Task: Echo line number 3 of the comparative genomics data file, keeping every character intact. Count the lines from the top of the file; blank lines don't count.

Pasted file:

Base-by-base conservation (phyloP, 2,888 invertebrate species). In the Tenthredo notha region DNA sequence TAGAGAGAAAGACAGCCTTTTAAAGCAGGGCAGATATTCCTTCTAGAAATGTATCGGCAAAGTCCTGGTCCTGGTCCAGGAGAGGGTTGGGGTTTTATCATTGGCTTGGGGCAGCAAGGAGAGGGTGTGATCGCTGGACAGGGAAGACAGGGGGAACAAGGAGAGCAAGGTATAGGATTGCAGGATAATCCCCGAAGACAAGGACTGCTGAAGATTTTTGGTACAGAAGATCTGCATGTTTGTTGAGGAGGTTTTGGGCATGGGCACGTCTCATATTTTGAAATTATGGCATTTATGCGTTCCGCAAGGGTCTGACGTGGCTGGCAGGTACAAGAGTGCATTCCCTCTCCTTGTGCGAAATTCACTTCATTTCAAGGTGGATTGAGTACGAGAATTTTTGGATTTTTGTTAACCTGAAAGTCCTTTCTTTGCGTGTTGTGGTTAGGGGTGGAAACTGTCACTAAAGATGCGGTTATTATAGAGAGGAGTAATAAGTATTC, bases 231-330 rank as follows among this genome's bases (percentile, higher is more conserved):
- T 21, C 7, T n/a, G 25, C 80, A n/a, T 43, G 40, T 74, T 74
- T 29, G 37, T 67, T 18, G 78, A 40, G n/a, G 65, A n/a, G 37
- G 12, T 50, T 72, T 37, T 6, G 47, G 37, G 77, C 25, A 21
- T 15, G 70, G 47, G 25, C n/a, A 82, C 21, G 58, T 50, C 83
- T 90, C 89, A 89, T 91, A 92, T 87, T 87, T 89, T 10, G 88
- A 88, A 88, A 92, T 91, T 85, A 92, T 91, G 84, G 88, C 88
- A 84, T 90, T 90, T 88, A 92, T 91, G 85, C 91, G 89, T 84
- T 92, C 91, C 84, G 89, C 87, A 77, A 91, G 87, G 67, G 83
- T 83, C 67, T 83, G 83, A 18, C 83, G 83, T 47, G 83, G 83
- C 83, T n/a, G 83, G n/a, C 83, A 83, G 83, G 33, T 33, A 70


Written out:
- T 29, G 37, T 67, T 18, G 78, A 40, G n/a, G 65, A n/a, G 37